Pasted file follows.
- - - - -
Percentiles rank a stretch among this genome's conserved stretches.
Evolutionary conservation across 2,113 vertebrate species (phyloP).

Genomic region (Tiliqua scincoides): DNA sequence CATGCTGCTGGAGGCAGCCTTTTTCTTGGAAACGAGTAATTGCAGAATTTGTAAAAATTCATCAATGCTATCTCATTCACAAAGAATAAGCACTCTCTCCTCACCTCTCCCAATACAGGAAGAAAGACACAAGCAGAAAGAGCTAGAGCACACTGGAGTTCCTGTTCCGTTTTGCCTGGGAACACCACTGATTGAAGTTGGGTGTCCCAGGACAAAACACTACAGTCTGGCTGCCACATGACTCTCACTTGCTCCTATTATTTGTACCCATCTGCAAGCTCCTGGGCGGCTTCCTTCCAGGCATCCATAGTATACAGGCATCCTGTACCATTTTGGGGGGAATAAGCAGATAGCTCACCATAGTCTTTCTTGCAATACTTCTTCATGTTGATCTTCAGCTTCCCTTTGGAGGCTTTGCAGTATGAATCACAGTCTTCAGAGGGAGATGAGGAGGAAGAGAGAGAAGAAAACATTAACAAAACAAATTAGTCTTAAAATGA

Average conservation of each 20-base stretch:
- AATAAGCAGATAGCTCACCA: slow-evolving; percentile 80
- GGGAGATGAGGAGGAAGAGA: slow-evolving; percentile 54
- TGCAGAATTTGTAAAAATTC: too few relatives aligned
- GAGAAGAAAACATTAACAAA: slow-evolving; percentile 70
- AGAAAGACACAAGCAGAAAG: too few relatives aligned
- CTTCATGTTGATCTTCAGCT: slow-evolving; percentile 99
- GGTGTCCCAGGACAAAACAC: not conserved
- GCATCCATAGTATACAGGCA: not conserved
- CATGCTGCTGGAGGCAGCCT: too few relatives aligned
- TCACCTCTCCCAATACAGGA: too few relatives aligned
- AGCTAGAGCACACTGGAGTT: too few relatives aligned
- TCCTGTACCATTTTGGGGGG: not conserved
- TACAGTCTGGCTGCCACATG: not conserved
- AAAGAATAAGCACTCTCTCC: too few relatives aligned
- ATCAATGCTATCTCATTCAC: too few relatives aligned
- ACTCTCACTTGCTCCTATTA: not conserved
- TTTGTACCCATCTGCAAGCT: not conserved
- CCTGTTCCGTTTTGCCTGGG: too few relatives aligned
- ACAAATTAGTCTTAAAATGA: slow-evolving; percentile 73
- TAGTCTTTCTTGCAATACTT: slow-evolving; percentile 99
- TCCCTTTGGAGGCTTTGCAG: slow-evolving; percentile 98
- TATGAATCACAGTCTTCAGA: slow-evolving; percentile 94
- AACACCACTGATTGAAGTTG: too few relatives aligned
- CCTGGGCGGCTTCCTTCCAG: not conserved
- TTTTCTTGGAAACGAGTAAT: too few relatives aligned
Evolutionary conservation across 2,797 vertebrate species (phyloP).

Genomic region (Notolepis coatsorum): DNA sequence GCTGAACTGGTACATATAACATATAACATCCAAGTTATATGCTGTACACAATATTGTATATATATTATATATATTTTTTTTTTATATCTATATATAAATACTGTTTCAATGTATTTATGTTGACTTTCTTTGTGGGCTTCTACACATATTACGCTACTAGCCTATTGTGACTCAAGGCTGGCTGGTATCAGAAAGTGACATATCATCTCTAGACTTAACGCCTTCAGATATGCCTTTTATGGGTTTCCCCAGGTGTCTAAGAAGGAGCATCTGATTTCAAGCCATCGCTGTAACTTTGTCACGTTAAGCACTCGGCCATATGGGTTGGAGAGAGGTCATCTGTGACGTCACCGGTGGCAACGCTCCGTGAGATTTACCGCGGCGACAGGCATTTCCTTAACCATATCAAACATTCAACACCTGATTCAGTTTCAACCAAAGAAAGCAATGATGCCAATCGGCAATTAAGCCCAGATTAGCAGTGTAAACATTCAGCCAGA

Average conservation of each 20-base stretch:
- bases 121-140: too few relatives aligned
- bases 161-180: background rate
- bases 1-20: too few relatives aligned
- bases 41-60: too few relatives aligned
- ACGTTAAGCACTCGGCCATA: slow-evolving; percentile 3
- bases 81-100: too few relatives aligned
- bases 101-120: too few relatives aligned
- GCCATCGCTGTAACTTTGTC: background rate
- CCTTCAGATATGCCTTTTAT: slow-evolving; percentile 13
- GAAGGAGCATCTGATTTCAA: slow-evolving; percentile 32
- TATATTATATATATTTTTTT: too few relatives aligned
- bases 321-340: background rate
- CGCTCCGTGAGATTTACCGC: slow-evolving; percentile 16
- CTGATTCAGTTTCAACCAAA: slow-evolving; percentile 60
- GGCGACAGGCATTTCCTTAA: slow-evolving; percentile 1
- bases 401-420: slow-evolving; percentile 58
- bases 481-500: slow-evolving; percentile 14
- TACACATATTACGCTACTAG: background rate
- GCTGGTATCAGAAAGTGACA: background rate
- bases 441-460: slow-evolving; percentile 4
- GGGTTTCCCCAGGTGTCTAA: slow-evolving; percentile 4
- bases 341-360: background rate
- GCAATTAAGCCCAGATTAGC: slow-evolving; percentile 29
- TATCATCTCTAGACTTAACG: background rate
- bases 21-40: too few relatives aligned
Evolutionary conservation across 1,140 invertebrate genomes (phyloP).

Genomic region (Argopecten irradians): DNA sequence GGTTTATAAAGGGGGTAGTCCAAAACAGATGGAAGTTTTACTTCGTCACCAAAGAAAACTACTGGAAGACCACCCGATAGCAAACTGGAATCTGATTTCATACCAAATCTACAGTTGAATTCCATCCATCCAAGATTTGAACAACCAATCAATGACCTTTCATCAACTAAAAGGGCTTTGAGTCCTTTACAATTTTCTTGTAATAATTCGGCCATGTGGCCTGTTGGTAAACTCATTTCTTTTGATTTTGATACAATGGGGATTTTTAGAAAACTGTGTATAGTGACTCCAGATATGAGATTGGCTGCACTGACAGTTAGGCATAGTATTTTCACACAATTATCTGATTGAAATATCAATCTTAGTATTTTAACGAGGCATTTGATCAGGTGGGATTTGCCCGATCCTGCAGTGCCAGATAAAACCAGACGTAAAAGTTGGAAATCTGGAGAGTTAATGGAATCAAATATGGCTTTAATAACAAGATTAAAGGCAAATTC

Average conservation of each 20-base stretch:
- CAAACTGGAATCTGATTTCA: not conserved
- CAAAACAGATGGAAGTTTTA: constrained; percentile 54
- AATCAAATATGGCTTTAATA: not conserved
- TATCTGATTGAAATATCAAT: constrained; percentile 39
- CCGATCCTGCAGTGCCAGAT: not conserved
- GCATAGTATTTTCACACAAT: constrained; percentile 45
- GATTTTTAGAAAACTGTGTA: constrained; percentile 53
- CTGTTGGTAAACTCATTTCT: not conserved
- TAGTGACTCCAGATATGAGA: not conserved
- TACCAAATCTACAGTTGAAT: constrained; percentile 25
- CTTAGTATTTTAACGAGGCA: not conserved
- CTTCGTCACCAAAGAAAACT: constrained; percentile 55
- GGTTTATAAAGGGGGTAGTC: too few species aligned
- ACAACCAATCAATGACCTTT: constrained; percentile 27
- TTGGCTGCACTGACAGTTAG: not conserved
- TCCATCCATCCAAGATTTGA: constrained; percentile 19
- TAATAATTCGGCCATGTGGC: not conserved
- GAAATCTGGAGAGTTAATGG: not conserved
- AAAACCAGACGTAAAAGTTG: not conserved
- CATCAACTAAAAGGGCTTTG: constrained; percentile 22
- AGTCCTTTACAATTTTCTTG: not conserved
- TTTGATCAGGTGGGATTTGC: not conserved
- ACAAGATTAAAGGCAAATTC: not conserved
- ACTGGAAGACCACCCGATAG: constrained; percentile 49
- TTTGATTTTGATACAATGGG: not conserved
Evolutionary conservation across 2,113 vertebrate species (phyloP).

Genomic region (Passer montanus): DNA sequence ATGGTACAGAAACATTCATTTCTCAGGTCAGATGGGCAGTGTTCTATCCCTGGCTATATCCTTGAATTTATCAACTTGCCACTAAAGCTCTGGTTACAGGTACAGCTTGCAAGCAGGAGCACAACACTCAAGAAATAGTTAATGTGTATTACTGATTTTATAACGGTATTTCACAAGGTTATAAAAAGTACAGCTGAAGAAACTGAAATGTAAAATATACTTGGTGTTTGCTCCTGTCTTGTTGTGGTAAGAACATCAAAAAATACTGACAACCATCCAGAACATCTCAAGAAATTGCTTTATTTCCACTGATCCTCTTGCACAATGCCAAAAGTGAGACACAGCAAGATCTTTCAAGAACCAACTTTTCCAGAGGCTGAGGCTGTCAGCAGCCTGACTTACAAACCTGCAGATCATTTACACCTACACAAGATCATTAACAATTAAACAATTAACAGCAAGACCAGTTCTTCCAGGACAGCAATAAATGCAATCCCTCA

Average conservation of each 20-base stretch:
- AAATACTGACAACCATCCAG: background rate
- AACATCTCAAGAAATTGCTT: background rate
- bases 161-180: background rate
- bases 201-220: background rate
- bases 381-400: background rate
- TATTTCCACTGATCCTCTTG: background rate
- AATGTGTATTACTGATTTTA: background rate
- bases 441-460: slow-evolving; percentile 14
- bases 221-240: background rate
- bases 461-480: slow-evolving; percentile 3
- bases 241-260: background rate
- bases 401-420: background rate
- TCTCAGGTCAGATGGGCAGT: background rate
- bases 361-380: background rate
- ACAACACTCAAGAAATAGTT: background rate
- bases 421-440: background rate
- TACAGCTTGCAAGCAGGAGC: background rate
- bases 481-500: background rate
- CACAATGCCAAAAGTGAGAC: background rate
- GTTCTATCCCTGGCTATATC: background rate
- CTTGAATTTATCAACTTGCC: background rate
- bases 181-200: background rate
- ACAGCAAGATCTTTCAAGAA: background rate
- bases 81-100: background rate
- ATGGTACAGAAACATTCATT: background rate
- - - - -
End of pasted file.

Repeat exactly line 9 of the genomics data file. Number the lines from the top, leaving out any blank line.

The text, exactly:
- AGAAAGACACAAGCAGAAAG: too few relatives aligned